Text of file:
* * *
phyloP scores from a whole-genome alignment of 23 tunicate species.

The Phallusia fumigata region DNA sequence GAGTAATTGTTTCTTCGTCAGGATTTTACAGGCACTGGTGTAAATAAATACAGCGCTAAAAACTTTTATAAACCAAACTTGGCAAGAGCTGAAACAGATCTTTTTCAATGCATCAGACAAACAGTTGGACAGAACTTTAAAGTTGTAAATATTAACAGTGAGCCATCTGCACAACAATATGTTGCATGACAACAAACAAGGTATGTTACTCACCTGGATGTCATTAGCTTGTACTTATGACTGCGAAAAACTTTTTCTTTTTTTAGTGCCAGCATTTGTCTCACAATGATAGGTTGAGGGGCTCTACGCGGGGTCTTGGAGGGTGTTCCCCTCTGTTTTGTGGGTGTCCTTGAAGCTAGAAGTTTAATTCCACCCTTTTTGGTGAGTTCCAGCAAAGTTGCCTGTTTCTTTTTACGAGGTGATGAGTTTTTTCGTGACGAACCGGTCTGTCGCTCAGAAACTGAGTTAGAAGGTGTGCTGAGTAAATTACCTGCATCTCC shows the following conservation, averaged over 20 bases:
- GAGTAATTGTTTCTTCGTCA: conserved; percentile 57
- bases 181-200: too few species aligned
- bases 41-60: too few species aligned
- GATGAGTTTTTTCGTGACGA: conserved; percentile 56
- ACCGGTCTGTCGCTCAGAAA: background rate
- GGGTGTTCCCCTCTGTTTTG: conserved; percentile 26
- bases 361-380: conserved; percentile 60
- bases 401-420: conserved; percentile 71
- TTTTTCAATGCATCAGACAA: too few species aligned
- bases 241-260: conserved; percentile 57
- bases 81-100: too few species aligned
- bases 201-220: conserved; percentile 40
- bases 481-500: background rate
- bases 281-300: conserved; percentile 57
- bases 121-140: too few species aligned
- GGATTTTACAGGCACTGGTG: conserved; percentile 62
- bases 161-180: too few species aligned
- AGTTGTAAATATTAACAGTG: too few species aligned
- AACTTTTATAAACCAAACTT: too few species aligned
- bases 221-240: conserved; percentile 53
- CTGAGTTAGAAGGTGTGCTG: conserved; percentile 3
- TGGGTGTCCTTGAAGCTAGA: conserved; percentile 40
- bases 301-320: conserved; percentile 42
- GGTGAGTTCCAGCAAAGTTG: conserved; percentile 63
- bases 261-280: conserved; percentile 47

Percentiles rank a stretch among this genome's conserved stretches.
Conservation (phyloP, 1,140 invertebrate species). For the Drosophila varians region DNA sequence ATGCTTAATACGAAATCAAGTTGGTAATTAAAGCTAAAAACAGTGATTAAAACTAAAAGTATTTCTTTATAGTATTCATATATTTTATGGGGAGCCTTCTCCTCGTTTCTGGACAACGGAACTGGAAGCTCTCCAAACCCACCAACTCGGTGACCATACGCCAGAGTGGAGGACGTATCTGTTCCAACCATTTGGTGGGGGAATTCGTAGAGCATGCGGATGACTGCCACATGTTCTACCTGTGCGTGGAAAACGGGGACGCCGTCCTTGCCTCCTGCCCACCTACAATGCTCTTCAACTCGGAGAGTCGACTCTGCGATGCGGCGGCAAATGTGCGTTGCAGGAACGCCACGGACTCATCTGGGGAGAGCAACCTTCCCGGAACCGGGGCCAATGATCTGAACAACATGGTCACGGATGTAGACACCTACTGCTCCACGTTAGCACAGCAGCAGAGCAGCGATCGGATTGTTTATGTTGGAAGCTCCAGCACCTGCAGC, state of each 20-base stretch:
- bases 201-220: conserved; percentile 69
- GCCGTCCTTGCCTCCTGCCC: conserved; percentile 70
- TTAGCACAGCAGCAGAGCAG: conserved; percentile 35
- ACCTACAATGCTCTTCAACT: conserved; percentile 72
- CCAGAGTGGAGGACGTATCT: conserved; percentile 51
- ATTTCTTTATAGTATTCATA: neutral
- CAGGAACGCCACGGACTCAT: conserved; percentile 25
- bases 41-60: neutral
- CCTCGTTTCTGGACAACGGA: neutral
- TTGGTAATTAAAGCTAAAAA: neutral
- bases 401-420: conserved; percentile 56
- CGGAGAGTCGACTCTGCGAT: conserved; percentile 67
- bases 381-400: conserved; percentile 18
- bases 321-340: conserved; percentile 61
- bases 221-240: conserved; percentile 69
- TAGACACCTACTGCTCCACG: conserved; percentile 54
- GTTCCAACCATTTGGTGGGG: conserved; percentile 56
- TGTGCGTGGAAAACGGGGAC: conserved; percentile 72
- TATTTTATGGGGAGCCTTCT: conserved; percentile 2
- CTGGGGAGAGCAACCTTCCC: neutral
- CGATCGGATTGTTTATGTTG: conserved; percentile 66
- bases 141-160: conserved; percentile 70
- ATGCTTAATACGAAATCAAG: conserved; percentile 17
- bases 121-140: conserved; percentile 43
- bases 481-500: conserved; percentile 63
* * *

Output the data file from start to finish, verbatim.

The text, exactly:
phyloP scores from a whole-genome alignment of 23 tunicate species.

The Phallusia fumigata region DNA sequence GAGTAATTGTTTCTTCGTCAGGATTTTACAGGCACTGGTGTAAATAAATACAGCGCTAAAAACTTTTATAAACCAAACTTGGCAAGAGCTGAAACAGATCTTTTTCAATGCATCAGACAAACAGTTGGACAGAACTTTAAAGTTGTAAATATTAACAGTGAGCCATCTGCACAACAATATGTTGCATGACAACAAACAAGGTATGTTACTCACCTGGATGTCATTAGCTTGTACTTATGACTGCGAAAAACTTTTTCTTTTTTTAGTGCCAGCATTTGTCTCACAATGATAGGTTGAGGGGCTCTACGCGGGGTCTTGGAGGGTGTTCCCCTCTGTTTTGTGGGTGTCCTTGAAGCTAGAAGTTTAATTCCACCCTTTTTGGTGAGTTCCAGCAAAGTTGCCTGTTTCTTTTTACGAGGTGATGAGTTTTTTCGTGACGAACCGGTCTGTCGCTCAGAAACTGAGTTAGAAGGTGTGCTGAGTAAATTACCTGCATCTCC shows the following conservation, averaged over 20 bases:
- GAGTAATTGTTTCTTCGTCA: conserved; percentile 57
- bases 181-200: too few species aligned
- bases 41-60: too few species aligned
- GATGAGTTTTTTCGTGACGA: conserved; percentile 56
- ACCGGTCTGTCGCTCAGAAA: background rate
- GGGTGTTCCCCTCTGTTTTG: conserved; percentile 26
- bases 361-380: conserved; percentile 60
- bases 401-420: conserved; percentile 71
- TTTTTCAATGCATCAGACAA: too few species aligned
- bases 241-260: conserved; percentile 57
- bases 81-100: too few species aligned
- bases 201-220: conserved; percentile 40
- bases 481-500: background rate
- bases 281-300: conserved; percentile 57
- bases 121-140: too few species aligned
- GGATTTTACAGGCACTGGTG: conserved; percentile 62
- bases 161-180: too few species aligned
- AGTTGTAAATATTAACAGTG: too few species aligned
- AACTTTTATAAACCAAACTT: too few species aligned
- bases 221-240: conserved; percentile 53
- CTGAGTTAGAAGGTGTGCTG: conserved; percentile 3
- TGGGTGTCCTTGAAGCTAGA: conserved; percentile 40
- bases 301-320: conserved; percentile 42
- GGTGAGTTCCAGCAAAGTTG: conserved; percentile 63
- bases 261-280: conserved; percentile 47

Percentiles rank a stretch among this genome's conserved stretches.
Conservation (phyloP, 1,140 invertebrate species). For the Drosophila varians region DNA sequence ATGCTTAATACGAAATCAAGTTGGTAATTAAAGCTAAAAACAGTGATTAAAACTAAAAGTATTTCTTTATAGTATTCATATATTTTATGGGGAGCCTTCTCCTCGTTTCTGGACAACGGAACTGGAAGCTCTCCAAACCCACCAACTCGGTGACCATACGCCAGAGTGGAGGACGTATCTGTTCCAACCATTTGGTGGGGGAATTCGTAGAGCATGCGGATGACTGCCACATGTTCTACCTGTGCGTGGAAAACGGGGACGCCGTCCTTGCCTCCTGCCCACCTACAATGCTCTTCAACTCGGAGAGTCGACTCTGCGATGCGGCGGCAAATGTGCGTTGCAGGAACGCCACGGACTCATCTGGGGAGAGCAACCTTCCCGGAACCGGGGCCAATGATCTGAACAACATGGTCACGGATGTAGACACCTACTGCTCCACGTTAGCACAGCAGCAGAGCAGCGATCGGATTGTTTATGTTGGAAGCTCCAGCACCTGCAGC, state of each 20-base stretch:
- bases 201-220: conserved; percentile 69
- GCCGTCCTTGCCTCCTGCCC: conserved; percentile 70
- TTAGCACAGCAGCAGAGCAG: conserved; percentile 35
- ACCTACAATGCTCTTCAACT: conserved; percentile 72
- CCAGAGTGGAGGACGTATCT: conserved; percentile 51
- ATTTCTTTATAGTATTCATA: neutral
- CAGGAACGCCACGGACTCAT: conserved; percentile 25
- bases 41-60: neutral
- CCTCGTTTCTGGACAACGGA: neutral
- TTGGTAATTAAAGCTAAAAA: neutral
- bases 401-420: conserved; percentile 56
- CGGAGAGTCGACTCTGCGAT: conserved; percentile 67
- bases 381-400: conserved; percentile 18
- bases 321-340: conserved; percentile 61
- bases 221-240: conserved; percentile 69
- TAGACACCTACTGCTCCACG: conserved; percentile 54
- GTTCCAACCATTTGGTGGGG: conserved; percentile 56
- TGTGCGTGGAAAACGGGGAC: conserved; percentile 72
- TATTTTATGGGGAGCCTTCT: conserved; percentile 2
- CTGGGGAGAGCAACCTTCCC: neutral
- CGATCGGATTGTTTATGTTG: conserved; percentile 66
- bases 141-160: conserved; percentile 70
- ATGCTTAATACGAAATCAAG: conserved; percentile 17
- bases 121-140: conserved; percentile 43
- bases 481-500: conserved; percentile 63